celebrating Christ with joy

As I’ve finished my year of spiritual disciplines, the practice of joy has been the most lasting and fulfilling of all the disciplines.  I chose to read Psalm 119 repeatedly, often aloud, in the weeks before Easter, to remind myself to delight in the word of God.  I want God’s passions to be my passions, so that the actions and thoughts that overflow from my heart are ones that exude the joy and glory of God.

“Celebration is essential to joy,” Jim Wallis writes in The Soul of Politics.  I don’t think a statement like that needs context.  Holidays like Easter should be commemorated with the utmost jubilation.  Many churches today seem to have set aside meaningful traditions, perhaps in an effort to squash out rituals that had become legalistic and cold.  But in so doing, we have lost the art of teaching and enjoying and celebrating.  I want Isaiah — and all my children — to understand why we believe what we believe, why we do the things we do.  To celebrate in tangible ways is to make my life full of Christ, so that he is my family’s meditation “when [we] sit in [our] house and when [we] walk along the road and when [we] lie down and when [we] rise up” (Deuteronomy 11.19, New American Standard Version).  Too many holidays have gone by in my life with only consumer-driven traditions.  I have learned to be thankful for physical gifts but have not learned to be thankful for sanctification, for deliverance, for redemption, for consummation, and for reconciliation.

On Sunday, our church had a Messianic Jewish guest speaker (Steven Ger, from Sojourner Ministries) who explained the spiritual significance of the Seder meal Jews enjoy at Passover.  I came away wanting to celebrate such a meal with my family and friends, retelling the story of rescue and forgiveness and healing every year.  The symbols of wine and bitter herbs, salt water and hyssop are powerful teaching tools.  If an event like the Exodus is worth celebrating with such dedication, how much the more is Christ’s work at Easter?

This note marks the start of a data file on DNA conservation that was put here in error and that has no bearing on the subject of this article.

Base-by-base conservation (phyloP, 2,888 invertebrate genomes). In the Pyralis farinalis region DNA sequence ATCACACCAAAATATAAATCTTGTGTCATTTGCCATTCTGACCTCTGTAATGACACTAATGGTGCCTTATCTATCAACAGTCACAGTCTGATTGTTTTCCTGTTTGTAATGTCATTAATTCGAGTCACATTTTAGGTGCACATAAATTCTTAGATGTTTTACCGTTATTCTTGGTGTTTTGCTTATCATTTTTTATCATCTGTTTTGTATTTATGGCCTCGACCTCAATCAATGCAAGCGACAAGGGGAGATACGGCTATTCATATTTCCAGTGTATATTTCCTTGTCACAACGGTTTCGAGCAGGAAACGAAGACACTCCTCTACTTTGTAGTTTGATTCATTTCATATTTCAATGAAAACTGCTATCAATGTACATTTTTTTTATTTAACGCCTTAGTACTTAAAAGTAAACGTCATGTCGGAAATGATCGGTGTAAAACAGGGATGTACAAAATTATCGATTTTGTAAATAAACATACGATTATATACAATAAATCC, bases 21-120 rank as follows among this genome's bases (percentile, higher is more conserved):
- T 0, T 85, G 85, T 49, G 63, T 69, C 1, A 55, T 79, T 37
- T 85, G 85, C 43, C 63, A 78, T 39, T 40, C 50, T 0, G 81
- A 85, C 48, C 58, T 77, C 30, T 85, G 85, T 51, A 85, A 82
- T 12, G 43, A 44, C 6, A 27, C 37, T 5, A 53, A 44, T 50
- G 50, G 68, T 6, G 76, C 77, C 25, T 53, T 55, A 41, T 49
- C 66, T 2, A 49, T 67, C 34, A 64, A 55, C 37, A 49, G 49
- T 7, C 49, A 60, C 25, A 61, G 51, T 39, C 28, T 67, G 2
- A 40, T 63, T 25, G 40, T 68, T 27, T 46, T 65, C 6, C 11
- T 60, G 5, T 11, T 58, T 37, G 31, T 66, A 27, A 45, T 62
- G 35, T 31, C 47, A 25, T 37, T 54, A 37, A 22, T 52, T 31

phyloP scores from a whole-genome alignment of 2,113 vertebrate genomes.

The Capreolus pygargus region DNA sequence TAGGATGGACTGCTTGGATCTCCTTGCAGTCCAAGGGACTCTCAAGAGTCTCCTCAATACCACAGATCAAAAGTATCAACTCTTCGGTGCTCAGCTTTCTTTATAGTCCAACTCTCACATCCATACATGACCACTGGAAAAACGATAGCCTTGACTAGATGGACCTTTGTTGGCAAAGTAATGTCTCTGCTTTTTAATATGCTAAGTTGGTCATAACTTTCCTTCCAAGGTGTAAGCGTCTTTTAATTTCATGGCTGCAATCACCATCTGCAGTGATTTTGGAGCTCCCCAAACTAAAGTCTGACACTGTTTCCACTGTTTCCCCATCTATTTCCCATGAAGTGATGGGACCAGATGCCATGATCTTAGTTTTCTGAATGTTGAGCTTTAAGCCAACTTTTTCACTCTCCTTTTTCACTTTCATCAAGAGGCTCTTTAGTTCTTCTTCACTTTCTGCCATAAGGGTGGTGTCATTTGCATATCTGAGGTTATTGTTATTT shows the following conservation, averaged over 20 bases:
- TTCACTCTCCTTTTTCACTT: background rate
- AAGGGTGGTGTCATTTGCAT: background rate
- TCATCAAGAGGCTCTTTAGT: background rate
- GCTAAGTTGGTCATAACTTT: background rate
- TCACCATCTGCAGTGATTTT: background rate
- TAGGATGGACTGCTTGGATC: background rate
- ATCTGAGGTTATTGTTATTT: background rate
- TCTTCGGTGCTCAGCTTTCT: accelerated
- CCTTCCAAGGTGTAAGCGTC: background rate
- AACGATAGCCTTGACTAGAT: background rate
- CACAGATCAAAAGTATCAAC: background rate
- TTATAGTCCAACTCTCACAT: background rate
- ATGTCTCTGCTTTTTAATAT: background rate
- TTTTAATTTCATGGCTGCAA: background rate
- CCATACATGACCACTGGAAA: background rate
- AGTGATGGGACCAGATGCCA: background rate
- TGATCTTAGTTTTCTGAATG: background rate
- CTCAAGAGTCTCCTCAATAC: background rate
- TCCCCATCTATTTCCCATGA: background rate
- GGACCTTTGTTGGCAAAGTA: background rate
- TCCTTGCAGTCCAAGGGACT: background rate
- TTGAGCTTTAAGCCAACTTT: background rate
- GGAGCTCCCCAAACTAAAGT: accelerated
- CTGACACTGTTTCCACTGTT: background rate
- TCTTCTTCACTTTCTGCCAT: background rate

I was most impacted by Ger’s description of the matzoh — the unleavened bread.  There is a Jewish tradition to put pieces of matzoh into three compartments of a bag.  The piece in the middle compartment is taken out, wrapped in a linen napkin, and hidden away until after the meal.  The other two pieces of matzoh are eaten.  When the meal is completely over, the hidden piece is retrieved, broken, and eatenAlthough Jews disagree amongst each other as to the meaning and beginning of this tradition, the three-compartment bag perfectly symbolizes the Trinity.  The middle piece, Christ, was hidden away in the tomb in linen cloths.  But in his resurrection, he finishes the work with his broken body.  Ger likened the unleavened bread to the unleavened (or sinless) Messiah.  The matzoh, like Christ, is pierced and striped.

The Christian Communion cup took on a whole new significance, too, once I understood more about the Jewish Passover meal.  While four cups of wine are traditionally taken at a Seder meal, Jesus introduced a fifth at the Last Supper with his disciples.  This cup represents the new covenant, the blood poured out in forgiveness of our sin.  Without this cup of reconciliation, Gentiles like me have no part in God’s redemptive plan.  But the cross and the resurrection change all of that.

I’m an amateur at explaining such significant spiritual concepts.  I only know that with a tangible symbol, I start to get it.  I start see what’s worth celebrating.  I remember to celebrate with joy.

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  1. Carrie,
    My flock group at Bear Creek the other year did a Seder supper around the Easter season. Very interesting. I hope you get the opportunity to experience one.

    Timothy

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